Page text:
LONDON — Usain Bolt took a momentary break from basking in his historic Olympic sprinting double to fiercely criticize former U.S. athlete Carl Lewis.
Soon after winning gold in the 200 meters at the London Olympics for 100 and 200 titles at back-to-back games, Bolt said Thursday he had “lost all respect” for Lewis after the American was quoted as saying Jamaica’s doping controls were not as strong as other countries.
While not making any direct accusations, former 100 and 200 Olympic champion Lewis has said in recent years that Jamaican drug testing procedures might need to be tightened.
The comments brought a stern reaction from Bolt at Olympic Stadium, right after he roared to an unprecedented second 200-meter title at the games. No other athlete has won the 200 twice at the Olympics, although Lewis won the event in 1984 and finished second in the 1988 Games.
With the smile that had been a constant fixture throughout his press conference vanishing from his face, Bolt lashed out at nine-time gold-medal winner Lewis after being asked if he’d like to be compared with him or late sprinting great Jesse Owens.
“I’m going to say something controversial right now. Carl Lewis, I have no respect for him,” Bolt said. “The things he says about the track athletes is really downgrading for another athlete to say something like that. I think he’s just looking for attention, really, because nobody really talks much about him.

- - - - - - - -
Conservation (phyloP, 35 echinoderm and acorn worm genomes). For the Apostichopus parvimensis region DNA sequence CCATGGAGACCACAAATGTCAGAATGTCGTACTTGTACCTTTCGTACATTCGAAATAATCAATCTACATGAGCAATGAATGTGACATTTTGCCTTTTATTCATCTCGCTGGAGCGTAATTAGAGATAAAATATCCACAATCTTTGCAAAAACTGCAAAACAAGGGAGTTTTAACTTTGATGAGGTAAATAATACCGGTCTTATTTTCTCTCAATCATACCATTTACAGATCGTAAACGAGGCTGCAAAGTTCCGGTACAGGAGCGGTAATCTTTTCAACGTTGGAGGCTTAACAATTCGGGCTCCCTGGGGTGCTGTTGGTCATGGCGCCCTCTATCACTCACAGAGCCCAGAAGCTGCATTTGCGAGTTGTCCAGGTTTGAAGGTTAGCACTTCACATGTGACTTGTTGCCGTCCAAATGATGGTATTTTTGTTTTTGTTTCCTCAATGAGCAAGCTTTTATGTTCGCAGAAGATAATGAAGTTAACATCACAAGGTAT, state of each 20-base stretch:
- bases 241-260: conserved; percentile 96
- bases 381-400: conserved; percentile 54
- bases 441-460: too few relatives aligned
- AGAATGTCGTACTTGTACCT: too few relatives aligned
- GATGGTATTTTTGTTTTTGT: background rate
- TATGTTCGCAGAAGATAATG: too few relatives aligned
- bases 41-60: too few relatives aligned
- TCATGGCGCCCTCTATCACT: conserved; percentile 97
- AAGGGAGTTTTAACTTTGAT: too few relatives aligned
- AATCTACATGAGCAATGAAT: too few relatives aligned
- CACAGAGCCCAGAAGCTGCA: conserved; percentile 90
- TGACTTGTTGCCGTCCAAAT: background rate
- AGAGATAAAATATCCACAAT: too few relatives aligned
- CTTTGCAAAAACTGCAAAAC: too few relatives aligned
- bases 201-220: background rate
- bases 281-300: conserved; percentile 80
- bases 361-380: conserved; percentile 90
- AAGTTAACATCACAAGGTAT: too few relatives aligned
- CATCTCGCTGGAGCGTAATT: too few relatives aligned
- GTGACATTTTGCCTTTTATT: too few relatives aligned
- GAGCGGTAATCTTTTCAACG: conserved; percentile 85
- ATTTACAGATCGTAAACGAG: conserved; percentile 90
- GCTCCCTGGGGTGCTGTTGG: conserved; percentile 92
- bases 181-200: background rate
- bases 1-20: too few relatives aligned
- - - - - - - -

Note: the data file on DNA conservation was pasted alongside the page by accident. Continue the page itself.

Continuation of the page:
“That was really sad for me when I heard the other day what he was saying. It was upsetting. I’ve lost all respect for him. All respect.”
Asked which specific comments from Lewis made him angry, Bolt replied: “It was all about drugs. Talking about drugs. For me, an athlete out of the sport to be saying that. That was really upsetting for me. Really upsetting.
“To jump up and say something like that. As far as I’m concerned he’s looking for attention. That’s all.”
Lewis, the former 100 and 200 Olympic champion, has raised questions in recent years about Jamaican drug testing procedures.
Following Bolt’s performance in Beijing, Lewis told Sports Illustrated: “Countries like Jamaica do not have a random program, so they can go months without being tested. I’m not saying anyone is on anything, but everyone needs to be on a level playing field.”
Bolt had already dealt with one question about doping when he was asked Thursday if he could guarantee that Jamaican sprinters – who swept the top three spots in the 200 – were clean.
“Without a doubt,” Bolt said, sitting in between silver medalist Yohan Blake and bronze winner Warren Weir. “We train really hard.”